4/26/94 MAF:AMP:ca DJ 204-50-0

MAY 5, 1994 The Honorable Alfonse M. D'Amato United States Senate Washington, D.C. 20515-3202 Dear Senator D'Amato: This letter responds to your recent inquiry on behalf of your constituent, the Honorable Robert J. Valachovic, the Mayor of the City of Johnstown, New York (the City). On behalf of the City, Mayor Valachavic is seeking relief from meeting certain requirements set forth in the regulations that implement title II of the Americans with Disabilities Act of 1990 (ADA). The Mayor also requests assistance in obtaining funding to comply with the ADA. Title II of the ADA prohibits discrimination against qualified individuals with disabilities on the basis of their disability in services, programs, or activities conducted by a State or local governmental entity such as the City of Johnstown. A copy of the regulation implementing title II is enclosed for your convenience. In recognition of the fact that covered entities might require some time to come into compliance with any structural alterations required by the ADA, the Department's title II regulation requires covered entities to make such changes as expeditiously as possible, but in no event later than January 26, 1995, three full years after the effective date of title II. The Department of Justice does not have the authority to waive any applicable requirements imposed by the ADA or to extend the time frames for meeting such requirements. According to the information provided to you by Mayor Valachovic, the city has been advised that it will need to spend approximately $640,000 to meet ADA requirements, funds that it does not have in its budget. We assume that this estimate relates to physical alterations that the city believes necessary to make its existing facilities accessible.

cc: Records CRS Chrono MAF Pecht.congress.93.d'amato McDowney FOIA 01-03041 -2With respect to existing facilities, the focus of title II of the ADA and its implementing regulation is to ensure that, to the extent the City provides programs, services, and activities to the public, they are readily accessible to and usable by individuals with disabilities. The concept of program access is discussed on pages 19-22 of the enclosed title II Technical Assistance Manual. Providing access to its programs, services, and activities does not mean, however, that the City is necessarily required to make each of its existing facilities accessible. In some situations, providing access to facilities through structural methods, such as the alteration of existing facilities and the acquisition or construction of additional facilities, may be the most efficient method of providing program accessibility. Can the other hand, nonstructural methods, such as the acquisition or redesign of equipment, the assignment of aides to beneficiaries, and the provision of services at alternate accessible sites, may be acceptable alternatives. Thus, the City may wish to reevaluate its planned structural alterations to determine whether they are, in fact, necessary to achieve program access. With respect to the costs of complying with the ADA, the City of Johnstown is not required to make alterations to its existing facilities, if the City can demonstrate that the expense of making the facilities accessible would result in undue financial and administrative burdens. See 35.150(a)(3) of the enclosed title II regulation. Of course, in those circumstances where a public entity believes that proposed physical alterations to its facilities would result in undue financial and administrative burdens, the public entity has the burden of proving that compliance with title II's program accessibility requirements would result in such burdens. The decision that any proposed alterations would result in undue financial and administrative burdens must be made by the head of the public entity or his or her designee after considering all the resources available for use in the funding and operation of the service, program, or activity. The decision must be accompanied by a written statement of the reasons for reaching the conclusion that undue burdens would occur. If alterations to facilities would result in such burdens, the public entity must take other actions that would not result in such hardships but that would, nevertheless, ensure that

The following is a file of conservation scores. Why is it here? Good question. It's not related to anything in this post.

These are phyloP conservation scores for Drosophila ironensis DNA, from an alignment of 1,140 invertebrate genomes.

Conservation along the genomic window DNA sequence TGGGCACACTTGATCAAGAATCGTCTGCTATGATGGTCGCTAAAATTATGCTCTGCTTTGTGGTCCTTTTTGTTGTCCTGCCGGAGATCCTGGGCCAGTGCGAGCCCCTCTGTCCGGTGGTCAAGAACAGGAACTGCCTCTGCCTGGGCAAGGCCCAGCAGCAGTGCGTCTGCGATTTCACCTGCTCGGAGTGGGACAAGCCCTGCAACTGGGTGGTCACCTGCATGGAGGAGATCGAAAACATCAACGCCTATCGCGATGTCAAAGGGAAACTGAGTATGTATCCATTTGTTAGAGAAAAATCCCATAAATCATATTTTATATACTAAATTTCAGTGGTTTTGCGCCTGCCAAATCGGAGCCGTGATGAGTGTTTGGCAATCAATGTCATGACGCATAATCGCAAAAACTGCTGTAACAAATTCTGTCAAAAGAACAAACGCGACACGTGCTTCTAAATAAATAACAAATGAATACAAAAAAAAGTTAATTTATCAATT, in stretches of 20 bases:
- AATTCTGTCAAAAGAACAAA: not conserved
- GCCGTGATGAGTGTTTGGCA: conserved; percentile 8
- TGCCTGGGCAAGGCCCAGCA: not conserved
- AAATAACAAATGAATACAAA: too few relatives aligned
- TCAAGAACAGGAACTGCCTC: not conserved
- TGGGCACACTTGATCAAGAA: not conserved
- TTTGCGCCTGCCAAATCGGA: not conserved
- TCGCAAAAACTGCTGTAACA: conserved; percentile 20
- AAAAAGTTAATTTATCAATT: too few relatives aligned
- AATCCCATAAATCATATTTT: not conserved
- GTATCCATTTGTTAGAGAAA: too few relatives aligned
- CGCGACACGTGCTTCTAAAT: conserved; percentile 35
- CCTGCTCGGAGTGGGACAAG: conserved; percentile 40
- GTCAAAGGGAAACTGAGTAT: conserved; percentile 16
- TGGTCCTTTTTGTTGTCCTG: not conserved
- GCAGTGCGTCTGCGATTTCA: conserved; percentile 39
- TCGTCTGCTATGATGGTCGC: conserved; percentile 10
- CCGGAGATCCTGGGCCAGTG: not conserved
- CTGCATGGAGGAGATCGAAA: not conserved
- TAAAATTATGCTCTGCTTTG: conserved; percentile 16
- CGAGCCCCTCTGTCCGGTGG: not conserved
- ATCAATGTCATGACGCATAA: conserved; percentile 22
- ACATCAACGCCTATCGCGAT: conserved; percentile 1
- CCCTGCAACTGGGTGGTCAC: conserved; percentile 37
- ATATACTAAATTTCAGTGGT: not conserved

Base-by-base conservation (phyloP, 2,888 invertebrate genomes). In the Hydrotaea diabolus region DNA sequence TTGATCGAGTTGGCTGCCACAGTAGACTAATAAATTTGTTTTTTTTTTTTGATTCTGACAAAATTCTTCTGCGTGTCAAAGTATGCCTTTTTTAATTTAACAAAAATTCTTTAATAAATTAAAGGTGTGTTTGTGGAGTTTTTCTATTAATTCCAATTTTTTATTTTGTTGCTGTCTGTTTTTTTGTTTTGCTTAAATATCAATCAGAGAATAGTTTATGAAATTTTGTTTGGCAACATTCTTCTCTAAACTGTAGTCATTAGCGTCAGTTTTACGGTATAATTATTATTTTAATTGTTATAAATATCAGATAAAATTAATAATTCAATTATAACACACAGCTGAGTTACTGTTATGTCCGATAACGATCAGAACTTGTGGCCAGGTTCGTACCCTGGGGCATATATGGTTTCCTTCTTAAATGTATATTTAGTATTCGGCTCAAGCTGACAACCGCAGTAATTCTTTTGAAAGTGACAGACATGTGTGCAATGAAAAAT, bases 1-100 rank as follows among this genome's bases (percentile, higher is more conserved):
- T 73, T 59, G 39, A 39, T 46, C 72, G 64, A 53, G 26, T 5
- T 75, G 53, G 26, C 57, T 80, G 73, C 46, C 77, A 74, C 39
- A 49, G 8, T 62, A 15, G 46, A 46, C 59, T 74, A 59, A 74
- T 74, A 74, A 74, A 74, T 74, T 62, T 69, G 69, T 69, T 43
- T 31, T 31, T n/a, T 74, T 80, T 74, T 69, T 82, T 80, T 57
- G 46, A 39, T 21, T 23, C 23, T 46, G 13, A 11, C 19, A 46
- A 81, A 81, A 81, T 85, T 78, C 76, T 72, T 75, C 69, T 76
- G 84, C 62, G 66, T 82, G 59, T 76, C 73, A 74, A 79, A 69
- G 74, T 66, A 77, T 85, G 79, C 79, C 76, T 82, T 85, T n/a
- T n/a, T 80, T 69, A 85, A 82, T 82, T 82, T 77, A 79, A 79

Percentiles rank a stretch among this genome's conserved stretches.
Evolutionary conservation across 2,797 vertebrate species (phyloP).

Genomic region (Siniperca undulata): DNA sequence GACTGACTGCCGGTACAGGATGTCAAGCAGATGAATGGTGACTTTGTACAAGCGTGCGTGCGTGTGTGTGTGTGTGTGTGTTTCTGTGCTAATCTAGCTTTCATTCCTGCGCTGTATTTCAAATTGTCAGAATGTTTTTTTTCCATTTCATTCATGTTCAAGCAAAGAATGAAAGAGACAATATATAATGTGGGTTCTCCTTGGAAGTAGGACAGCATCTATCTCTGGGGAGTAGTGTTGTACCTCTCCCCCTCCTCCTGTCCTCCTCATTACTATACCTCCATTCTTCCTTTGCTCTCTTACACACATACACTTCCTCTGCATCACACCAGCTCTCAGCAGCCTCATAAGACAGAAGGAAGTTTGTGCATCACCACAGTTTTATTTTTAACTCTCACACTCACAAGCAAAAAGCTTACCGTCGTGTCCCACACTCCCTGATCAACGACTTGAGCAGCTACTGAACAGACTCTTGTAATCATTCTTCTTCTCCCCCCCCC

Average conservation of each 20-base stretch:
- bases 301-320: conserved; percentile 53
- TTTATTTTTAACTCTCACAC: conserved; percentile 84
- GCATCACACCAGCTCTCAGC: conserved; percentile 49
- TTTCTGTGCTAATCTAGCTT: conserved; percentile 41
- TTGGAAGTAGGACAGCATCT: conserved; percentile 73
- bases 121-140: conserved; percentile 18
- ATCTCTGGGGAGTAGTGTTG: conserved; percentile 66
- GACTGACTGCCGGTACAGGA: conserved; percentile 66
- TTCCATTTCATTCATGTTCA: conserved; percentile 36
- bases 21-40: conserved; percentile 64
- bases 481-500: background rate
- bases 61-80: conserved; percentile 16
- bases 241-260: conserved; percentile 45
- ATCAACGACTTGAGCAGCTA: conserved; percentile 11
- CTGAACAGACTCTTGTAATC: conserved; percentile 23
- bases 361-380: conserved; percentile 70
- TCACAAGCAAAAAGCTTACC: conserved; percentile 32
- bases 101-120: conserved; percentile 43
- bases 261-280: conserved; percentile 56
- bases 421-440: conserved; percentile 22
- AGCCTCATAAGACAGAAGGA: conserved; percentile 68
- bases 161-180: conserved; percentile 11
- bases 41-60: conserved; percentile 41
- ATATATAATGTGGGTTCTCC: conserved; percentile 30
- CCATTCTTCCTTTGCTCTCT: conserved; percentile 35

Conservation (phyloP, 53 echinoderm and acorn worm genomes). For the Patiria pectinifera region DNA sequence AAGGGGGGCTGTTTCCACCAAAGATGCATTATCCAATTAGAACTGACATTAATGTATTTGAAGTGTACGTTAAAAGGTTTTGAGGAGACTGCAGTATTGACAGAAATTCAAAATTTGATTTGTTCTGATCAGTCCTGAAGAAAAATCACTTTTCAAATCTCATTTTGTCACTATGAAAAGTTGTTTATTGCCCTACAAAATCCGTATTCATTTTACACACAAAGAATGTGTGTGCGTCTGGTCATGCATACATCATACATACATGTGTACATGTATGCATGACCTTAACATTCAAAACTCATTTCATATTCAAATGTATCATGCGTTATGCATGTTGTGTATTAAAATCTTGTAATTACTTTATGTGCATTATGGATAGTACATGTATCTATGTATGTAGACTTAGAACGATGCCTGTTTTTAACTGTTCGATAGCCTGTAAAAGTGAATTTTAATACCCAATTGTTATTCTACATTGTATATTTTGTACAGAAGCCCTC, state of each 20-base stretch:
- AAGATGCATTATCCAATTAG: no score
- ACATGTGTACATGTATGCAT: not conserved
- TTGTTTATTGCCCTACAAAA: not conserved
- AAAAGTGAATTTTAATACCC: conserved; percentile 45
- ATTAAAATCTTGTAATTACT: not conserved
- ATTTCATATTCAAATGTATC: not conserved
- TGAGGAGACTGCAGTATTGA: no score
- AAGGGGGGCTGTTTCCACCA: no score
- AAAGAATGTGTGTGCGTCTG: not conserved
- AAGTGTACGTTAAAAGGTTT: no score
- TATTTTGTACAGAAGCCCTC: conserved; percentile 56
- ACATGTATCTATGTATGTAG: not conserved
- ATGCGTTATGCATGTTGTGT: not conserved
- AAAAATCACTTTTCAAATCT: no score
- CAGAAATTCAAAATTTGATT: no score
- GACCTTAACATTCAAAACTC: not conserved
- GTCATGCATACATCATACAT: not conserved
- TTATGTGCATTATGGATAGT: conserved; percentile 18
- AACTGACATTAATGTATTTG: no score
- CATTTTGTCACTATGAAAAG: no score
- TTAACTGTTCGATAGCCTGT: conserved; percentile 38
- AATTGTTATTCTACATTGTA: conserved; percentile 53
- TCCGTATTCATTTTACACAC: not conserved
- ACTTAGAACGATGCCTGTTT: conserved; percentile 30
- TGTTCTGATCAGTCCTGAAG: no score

individuals with disabilities receive the benefits or services provided by the public entity to other individuals. These requirements are also explained in 35.150(a)(3) of the title II regulation. Finally, we note that limited federal funding for barrier removal may be available in some instances. The Department of Housing and Urban Development (HUD) provides community 01-03042

-3development block grants designed to assist low and moderate income households and communities. These grants may be used to remove architectural barriers that restrict accessibility to publicly owned and privately owned buildings, facilities, and improvements. For information on applying for a community development block grant, Mayor Valachovic should contact HUD's Office of Block Grant Assistance at (202) 708-3587. We hope this information is helpful in responding to your constituent. Sincerely,

Deval L. Patrick Assistant Attorney General Civil Rights Division Enclosures (2) 01-03043